If you've been out of the loop in the music world this year, you probably missed the great Mute Math versus Word Records debacle that occured at the start of 2006. While the band's debut EP Reset released on Warner Bros.'s Christian imprint Word Records in 2004, only to be followed by some tour dates around the Christian indie circuit, this was apparently against the foursome's wishes. Mute Math proceeded to sue Word, things got a bit sticky publicly, and a full-length album was released independently. Months passed, the band tore up cities across the country with their intense live show, and Warner made peace with the ambient rockers. Mute Math's self-titled debut was greenlighted for a major label release and was put on the fast track for a September street date. The thirteen track indie record has been trimmed to eleven tracks, remastered, repackaged with three selections from the Reset EP, and coupled with a limited edition live EP.
For the fans that got their hands on the independent version of Mute Math, the rerelease's only bonus is the live EP, which, depending how diehard of a fan you are, may or may not be worth shelling out the money for another copy of the record. Also, it's important to note that the song "Without It" and the instrumental interlude following it have been dropped from the album. "Without It" was one of the previous version's highlights, a sort of anthem for looking forward to life after this world fades. "Polite" was a modest drum-driven track that, although it does appear relatively expendable, served as a fine interlude between "Without It" and "Stare at the Sun." In its stead, "Plan B" from Reset is substituted, fitting quite perfectly into the album's format. The atmospheric "You Are Mine" now precedes the standout track from their debut EP, "Control," which is an appreciated add, but feels strange being wedged into the later half of the album's track order.
The sentimental ballad "Picture" precedes the former closer "Stall Out," which brought the earlier release to an appropriate finish, but now the impressive instrumental title track from the EP caps off the re-release. While "Stall Out" has the look and feel of an album's finale, "Reset" balances the instrumental opener with this more techno-influenced highlight. All in all, the band has actually improved upon their full-length debut, and the inclusion of the live EP makes it a must-have release for the year. The only feeling I've yet to shake when listening to Mute Math, however, is the album bears such a self-awareness of the magic these guys have together as musicians. While the Reset EP wore this charm of great things coming from a band that may not quite have known yet just what they have on their hands, this full-length project has its moments where they may be too overconfident in their craft. The end result actually holds back a few tracks from greatness. Also, the inclusion of some of the best songs from Reset doesn't render the debut EP obsolete. Two of the most memorable tracks, "Progress" and "OK" are absent from this release. The EP is worth picking up for those tracks alone. Finally, the cardboard foldout design for the album artwork is about as pointless as the independent release's design. Lyrics and liner notes are once again missing, making the packaging feel a bit impersonal.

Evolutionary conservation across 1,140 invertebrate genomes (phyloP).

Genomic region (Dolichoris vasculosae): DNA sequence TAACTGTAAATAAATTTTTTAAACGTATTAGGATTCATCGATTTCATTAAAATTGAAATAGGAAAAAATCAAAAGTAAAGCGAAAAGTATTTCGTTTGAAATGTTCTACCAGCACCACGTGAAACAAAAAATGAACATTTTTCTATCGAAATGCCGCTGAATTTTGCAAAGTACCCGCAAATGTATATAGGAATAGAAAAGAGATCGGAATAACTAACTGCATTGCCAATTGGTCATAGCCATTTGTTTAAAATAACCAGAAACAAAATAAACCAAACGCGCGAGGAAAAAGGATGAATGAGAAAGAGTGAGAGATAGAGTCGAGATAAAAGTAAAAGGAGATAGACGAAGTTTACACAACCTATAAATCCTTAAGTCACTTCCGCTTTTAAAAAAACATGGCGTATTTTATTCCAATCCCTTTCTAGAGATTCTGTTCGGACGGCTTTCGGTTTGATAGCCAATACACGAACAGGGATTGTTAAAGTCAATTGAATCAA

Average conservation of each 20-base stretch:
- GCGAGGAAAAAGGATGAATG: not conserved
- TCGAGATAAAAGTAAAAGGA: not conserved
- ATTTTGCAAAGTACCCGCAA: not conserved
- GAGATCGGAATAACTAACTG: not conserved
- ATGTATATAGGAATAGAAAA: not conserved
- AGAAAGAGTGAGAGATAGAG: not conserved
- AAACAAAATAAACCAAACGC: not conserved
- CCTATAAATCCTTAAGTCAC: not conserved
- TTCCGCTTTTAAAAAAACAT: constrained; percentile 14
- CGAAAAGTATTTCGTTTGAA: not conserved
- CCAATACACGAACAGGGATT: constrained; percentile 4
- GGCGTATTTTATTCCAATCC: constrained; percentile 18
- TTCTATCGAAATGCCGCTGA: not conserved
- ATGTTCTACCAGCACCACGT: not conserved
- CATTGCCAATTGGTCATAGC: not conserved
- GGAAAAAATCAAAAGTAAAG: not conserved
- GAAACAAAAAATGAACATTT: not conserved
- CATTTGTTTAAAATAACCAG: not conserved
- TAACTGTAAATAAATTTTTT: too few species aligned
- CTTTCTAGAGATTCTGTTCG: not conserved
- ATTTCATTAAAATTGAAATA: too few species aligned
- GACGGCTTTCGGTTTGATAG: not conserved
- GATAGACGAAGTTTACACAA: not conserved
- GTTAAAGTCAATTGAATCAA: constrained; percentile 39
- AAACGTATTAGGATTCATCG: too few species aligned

The bonus live disc, entitled Live At The El Rey, is a treat for fans as it's only available with the first 25,000 copies of the record and includes six cuts from the full-length that were recorded at a 2006 show in Los Angeles. The sound is well-mixed, giving more of a from-the-audience vibe than some of the more high end live recording productions. These renditions are pretty true to their original formats, so the tracks don't particularly add much to the studio versions, but it's undoubtedly an added bonus.
When all is said and done, the mainstream release of Mute Math is a tight compilation of alternative, ambient pop/rock that makes up one of the most worthwhile records of 2006. Love 'em or hate 'em after the label dramas, Mute Math is not just a band to keep a watchful eye on, but one that may be helping to shape the future of music - and that's something.-- Review date: 10/26/06, written by John DiBiase
Disc One - Mute Math
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